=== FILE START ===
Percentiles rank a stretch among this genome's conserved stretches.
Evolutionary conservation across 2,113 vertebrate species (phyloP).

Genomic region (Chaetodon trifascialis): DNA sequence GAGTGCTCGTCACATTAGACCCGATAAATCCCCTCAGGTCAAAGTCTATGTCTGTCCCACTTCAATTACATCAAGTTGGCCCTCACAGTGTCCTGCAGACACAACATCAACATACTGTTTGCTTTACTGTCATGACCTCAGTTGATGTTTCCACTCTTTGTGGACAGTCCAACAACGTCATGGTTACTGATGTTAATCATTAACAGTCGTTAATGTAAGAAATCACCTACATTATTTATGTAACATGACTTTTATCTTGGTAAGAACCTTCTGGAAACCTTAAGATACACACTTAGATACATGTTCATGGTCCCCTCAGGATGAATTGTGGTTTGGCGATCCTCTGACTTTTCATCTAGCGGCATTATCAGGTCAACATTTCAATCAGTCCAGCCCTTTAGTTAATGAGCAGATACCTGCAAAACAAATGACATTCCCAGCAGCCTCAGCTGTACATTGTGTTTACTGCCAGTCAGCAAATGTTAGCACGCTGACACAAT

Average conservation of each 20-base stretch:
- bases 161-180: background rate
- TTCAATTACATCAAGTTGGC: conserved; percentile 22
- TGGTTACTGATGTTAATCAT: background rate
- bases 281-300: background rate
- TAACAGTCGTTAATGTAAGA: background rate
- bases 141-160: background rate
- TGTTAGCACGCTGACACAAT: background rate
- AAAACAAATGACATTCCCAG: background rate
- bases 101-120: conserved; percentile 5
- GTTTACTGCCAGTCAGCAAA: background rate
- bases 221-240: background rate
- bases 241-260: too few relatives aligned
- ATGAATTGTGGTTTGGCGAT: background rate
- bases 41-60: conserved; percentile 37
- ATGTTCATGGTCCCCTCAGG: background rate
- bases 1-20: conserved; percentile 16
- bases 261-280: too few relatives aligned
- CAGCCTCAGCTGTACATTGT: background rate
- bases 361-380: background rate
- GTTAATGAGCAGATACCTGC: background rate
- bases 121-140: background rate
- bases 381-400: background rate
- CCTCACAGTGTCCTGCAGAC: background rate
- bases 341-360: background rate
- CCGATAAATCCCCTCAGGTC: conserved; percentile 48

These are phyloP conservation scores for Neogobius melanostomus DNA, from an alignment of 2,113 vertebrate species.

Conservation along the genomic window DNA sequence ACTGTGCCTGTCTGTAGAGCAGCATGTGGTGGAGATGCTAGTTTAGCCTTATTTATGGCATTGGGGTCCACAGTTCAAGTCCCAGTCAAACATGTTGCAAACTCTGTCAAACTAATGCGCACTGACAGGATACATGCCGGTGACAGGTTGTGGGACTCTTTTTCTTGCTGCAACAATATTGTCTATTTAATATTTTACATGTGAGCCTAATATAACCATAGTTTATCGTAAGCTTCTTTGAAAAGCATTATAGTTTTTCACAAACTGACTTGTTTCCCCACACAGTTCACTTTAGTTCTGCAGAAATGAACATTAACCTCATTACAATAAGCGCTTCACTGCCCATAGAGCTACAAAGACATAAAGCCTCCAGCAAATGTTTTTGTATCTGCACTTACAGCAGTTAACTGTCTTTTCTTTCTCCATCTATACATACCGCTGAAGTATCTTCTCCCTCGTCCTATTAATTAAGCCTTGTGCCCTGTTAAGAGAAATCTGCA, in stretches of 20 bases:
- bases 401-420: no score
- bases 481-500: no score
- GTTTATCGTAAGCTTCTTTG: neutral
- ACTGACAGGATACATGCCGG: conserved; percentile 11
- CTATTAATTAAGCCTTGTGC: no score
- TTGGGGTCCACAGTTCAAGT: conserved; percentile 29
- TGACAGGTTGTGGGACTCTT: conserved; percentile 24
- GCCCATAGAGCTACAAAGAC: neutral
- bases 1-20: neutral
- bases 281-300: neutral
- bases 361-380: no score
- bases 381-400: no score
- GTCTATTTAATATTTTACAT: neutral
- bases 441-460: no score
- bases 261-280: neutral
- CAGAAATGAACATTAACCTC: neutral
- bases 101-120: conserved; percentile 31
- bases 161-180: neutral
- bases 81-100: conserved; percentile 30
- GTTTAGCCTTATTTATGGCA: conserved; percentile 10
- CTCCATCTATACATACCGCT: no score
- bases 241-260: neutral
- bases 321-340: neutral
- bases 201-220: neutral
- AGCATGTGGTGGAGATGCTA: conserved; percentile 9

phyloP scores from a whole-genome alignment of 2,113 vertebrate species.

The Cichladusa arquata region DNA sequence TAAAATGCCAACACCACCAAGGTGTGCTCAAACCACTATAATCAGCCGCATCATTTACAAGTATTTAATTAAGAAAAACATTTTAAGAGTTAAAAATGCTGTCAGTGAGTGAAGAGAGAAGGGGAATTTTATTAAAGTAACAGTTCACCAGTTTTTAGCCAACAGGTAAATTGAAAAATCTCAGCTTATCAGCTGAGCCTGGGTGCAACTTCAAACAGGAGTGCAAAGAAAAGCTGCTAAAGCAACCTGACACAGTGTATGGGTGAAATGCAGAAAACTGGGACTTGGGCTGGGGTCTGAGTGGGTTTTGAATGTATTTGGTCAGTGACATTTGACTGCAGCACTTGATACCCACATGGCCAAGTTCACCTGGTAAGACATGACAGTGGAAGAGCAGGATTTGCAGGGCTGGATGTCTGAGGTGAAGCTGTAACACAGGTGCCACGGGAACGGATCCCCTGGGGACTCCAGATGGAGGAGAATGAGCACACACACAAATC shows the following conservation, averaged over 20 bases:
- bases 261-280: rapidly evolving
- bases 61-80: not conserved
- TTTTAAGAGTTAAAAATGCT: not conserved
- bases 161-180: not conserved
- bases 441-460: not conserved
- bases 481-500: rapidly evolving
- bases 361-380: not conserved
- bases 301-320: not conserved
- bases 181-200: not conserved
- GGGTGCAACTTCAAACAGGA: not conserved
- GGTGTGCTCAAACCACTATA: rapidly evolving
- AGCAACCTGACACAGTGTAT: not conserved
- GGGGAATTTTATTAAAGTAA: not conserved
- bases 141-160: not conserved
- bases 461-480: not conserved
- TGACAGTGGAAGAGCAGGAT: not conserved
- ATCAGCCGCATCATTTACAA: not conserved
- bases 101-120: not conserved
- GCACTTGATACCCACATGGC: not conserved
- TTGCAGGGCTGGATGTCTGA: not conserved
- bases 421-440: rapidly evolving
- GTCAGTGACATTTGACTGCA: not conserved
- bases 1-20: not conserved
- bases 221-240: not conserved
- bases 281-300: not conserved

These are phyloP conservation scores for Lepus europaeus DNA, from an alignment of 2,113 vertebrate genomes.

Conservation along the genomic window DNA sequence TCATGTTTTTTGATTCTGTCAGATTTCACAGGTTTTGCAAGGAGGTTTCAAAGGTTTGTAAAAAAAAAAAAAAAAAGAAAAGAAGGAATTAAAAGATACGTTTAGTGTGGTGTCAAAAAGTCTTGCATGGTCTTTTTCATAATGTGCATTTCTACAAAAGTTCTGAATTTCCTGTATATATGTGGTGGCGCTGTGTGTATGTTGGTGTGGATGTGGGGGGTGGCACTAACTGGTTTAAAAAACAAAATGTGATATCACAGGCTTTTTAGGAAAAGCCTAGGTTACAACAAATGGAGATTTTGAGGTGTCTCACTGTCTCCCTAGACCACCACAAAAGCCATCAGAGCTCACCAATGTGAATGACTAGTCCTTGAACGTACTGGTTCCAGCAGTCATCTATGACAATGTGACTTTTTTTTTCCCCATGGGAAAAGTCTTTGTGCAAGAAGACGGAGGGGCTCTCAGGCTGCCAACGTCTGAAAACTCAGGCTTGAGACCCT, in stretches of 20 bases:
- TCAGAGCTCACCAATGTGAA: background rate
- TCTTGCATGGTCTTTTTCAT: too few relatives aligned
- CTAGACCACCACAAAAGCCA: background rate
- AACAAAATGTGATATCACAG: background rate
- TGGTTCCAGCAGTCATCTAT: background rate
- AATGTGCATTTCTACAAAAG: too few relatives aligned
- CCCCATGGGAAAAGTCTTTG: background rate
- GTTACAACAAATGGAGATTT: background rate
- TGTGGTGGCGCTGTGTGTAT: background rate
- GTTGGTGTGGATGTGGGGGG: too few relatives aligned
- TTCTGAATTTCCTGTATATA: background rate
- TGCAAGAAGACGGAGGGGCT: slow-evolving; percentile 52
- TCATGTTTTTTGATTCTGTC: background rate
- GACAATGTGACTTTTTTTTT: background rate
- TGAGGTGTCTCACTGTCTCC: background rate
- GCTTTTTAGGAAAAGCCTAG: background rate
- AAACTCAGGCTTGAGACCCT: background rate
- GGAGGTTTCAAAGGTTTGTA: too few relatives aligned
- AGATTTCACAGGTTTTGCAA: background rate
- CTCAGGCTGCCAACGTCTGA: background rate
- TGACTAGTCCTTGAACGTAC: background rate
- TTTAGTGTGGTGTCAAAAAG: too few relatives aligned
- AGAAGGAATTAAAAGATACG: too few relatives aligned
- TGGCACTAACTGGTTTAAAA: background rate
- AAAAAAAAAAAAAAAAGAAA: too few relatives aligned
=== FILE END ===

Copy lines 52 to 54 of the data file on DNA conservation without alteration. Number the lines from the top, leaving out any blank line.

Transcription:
- CTCCATCTATACATACCGCT: no score
- bases 241-260: neutral
- bases 321-340: neutral